State Senate measure would target sanctuary cities

RICHMOND (AP) — Under a measure the state Senate approved Monday, Virginia communities that do not cooperate with federal immigration authorities could be sued over crimes committed by people living in the country illegally.

The bill designed to crack down on sanctuary cities comes after President Donald Trump signed an executive order last month to strip funding from such communities.

Conservative states across the country have considered a variety of anti-sanctuary city bills since the president’s order. Liberal states have instead moved to add protections for immigrants in the country illegally.

The bill from Republican Sen. Richard Black would make sanctuary cities liable for crimes committed within their locality. It advanced on a 21-19 party line vote.

The measure would help prevent the increasingly common national practice of localities disregarding federal immigration law, Black said during debate on the measure.

About 300 localities nationwide have sanctuary city-like policies, including Virginia’s Arlington and Chesterfield County, according to the Center for Immigration Studies, which advocates for lower immigration levels.

Black, who represents parts of Loudoun and Prince William counties, also said that the bill would help victims of crimes committed by people in the country illegally – who often have little recourse.

In a 2016 file photo, Virginia Gov. Terry McAuliffe waves to the members of a joint session of the Virginia General Assembly. (AP Photo/Steve Helber, File)

Gov. Terry McAuliffe is vowing to veto Republican-sponsored legislation designed to crack down on sanctuary cities.

McAuliffe’s spokesman, Brian Coy, said the Democratic governor would veto any bill that makes Virginia localities enforce federal immigration laws. Coy also said the governor views the bills as “attempts to divide and demonize people.”

Several Democrats who spoke against the bill said it would leave the wrong people financially accountable.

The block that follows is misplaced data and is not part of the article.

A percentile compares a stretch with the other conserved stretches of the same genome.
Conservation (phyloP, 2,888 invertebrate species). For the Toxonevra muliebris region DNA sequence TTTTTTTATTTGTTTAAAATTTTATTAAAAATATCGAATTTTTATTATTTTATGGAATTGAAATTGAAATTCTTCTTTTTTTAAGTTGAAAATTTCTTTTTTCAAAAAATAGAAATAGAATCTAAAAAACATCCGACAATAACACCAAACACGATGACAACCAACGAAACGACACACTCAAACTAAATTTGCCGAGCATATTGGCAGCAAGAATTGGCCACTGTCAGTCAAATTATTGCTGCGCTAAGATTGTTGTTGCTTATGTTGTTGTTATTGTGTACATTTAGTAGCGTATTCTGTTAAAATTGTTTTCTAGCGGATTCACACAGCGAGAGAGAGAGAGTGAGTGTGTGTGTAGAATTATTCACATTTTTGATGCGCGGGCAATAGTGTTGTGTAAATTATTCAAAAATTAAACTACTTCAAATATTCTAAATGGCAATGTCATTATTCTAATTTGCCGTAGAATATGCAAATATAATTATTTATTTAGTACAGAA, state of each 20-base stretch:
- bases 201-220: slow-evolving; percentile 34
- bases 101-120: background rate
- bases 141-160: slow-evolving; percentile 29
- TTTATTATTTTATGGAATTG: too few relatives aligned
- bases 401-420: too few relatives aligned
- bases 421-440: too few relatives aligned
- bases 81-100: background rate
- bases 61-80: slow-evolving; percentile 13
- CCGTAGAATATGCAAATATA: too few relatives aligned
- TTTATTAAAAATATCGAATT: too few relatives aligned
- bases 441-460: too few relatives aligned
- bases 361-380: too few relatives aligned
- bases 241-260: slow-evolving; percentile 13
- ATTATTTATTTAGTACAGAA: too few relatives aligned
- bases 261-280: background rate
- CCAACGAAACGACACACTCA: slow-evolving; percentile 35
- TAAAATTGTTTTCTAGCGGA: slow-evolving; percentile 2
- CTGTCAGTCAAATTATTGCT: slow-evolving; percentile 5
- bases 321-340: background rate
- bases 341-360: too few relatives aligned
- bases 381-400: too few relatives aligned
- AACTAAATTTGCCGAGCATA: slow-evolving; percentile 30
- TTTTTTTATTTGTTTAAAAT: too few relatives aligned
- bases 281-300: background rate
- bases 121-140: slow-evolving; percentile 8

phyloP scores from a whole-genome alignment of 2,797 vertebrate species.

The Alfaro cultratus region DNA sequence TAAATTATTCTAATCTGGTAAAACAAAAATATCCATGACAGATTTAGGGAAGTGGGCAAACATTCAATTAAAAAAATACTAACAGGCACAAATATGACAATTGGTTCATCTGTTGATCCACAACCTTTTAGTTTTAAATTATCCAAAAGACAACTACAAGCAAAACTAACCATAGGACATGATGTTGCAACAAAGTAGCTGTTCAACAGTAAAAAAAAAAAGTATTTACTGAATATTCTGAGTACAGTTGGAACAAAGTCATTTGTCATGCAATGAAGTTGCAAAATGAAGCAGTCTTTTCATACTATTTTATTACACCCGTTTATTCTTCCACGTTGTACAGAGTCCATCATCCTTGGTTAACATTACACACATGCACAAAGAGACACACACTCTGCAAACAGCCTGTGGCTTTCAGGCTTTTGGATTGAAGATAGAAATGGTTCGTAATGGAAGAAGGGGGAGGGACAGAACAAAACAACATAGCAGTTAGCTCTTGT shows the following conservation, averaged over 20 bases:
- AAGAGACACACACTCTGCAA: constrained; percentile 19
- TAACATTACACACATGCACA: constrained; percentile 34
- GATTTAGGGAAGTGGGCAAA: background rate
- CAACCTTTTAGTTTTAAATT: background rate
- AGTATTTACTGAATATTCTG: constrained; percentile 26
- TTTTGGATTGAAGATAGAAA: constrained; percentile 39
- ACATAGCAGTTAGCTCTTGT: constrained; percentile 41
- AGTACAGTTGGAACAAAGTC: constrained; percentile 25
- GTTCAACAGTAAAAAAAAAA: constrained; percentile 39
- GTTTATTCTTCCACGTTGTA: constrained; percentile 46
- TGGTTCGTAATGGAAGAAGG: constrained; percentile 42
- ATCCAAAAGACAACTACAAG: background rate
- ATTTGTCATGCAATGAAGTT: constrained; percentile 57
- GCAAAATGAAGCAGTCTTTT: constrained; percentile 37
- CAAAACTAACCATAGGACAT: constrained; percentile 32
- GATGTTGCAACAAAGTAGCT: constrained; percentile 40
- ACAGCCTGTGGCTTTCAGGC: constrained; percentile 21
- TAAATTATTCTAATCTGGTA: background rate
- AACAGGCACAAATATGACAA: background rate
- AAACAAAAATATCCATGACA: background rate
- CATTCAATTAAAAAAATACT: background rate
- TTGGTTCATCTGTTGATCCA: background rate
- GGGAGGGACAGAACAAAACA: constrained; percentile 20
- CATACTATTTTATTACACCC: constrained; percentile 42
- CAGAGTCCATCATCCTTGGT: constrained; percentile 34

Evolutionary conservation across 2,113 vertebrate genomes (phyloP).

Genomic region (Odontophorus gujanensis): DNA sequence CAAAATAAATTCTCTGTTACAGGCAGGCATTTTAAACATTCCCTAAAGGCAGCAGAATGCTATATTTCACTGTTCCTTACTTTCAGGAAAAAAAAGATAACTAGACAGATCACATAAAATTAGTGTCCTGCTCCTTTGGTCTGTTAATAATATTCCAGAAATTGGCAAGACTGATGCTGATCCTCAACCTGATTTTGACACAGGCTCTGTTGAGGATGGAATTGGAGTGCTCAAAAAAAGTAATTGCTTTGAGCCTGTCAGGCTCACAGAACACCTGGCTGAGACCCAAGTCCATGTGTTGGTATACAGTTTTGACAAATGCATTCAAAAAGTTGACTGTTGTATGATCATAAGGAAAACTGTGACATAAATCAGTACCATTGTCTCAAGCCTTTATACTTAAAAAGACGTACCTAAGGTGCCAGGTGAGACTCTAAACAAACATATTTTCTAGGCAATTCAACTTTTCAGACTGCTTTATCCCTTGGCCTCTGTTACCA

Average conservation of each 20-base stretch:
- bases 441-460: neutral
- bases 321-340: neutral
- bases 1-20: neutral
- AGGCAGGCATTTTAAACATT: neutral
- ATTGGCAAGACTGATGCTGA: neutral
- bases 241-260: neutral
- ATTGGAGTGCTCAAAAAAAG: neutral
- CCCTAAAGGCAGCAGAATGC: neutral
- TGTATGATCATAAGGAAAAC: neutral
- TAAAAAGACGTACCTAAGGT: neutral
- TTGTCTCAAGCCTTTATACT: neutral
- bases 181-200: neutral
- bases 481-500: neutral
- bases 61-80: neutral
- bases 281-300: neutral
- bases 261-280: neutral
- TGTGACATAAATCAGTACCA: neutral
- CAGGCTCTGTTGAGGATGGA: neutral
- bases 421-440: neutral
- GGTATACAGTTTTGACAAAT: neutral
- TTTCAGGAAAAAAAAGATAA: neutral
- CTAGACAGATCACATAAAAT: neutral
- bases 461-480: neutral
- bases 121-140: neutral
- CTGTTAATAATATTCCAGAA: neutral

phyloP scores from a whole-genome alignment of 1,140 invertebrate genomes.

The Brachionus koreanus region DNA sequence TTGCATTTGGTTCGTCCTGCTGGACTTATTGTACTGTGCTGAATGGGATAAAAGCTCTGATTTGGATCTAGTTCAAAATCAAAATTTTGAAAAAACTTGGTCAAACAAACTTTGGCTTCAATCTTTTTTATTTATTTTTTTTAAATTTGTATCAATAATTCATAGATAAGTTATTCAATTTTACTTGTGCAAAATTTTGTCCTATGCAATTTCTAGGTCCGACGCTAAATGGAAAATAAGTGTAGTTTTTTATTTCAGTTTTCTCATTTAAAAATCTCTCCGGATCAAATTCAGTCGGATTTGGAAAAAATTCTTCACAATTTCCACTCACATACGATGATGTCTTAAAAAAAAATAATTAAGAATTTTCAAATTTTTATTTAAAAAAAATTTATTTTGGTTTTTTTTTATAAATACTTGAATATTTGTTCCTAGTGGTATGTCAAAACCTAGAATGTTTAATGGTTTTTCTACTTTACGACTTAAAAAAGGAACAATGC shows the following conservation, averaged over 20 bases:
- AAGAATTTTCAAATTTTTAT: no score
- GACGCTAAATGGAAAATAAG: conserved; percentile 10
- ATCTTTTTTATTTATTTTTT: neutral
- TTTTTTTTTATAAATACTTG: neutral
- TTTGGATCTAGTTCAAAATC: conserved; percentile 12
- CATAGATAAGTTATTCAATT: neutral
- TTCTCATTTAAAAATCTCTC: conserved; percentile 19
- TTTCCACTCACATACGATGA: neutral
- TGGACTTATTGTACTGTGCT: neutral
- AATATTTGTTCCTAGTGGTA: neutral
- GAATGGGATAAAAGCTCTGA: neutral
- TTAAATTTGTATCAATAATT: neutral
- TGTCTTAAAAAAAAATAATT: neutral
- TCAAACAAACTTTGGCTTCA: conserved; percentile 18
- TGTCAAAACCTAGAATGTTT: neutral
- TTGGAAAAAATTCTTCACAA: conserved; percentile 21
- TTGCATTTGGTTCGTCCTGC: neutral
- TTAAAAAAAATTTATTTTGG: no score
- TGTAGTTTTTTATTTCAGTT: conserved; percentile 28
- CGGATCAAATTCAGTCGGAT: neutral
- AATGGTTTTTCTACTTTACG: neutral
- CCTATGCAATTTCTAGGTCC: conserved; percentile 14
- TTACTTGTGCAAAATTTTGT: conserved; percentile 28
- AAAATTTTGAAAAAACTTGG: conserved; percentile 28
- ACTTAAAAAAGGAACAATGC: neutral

“It seems to me you’re asking the taxpayers to pick up something which is not really their responsibility,” Senate Minority Leader Dick Saslaw said.

Democrats also argued that the bill would be difficult to enforce because it defines a sanctuary city as one that acts intentionally to restrict the enforcement of immigration law.

“I don’t know how you would ever prove that,” said Sen. John Edwards, a Democrat from Roanoke.

The issue of sanctuary cities gained greater prominence after the 2015 killing of 32-year-old Kate Steinle, who was fatally shot  in San Francisco while she walked along a popular city pier. A man who had previously been deported, then released by local law enforcement, was charged in her death.

Trump repeatedly mentioned the killing of Steinle during his campaign as he called for a border wall and other measures to curb illegal immigration.

Last week, Mayor Mike Signer said he is considering making Charlottesville a sanctuary city and is looking into ways to add protections for immigrants and political refugees.

Richmond Mayor Levar Stoney issued a directive on Monday that says the city will promote policies of inclusion for all residents regardless of immigration status. Although it does not label Richmond as a sanctuary city, it does say police will not ask individuals for their place of birth or immigration status.

Black’s measure still needs approval from the House of Delegates, which debated a different sanctuary city-related bill Monday. This measure from Southwest Virginia Republican Del. Charles Poindexter would prohibit localities from adopting “any ordinance, procedure, or policy that restricts the enforcement of federal immigration laws.” The chamber advanced the bill despite opposition from Democrats, but it still needs a final vote.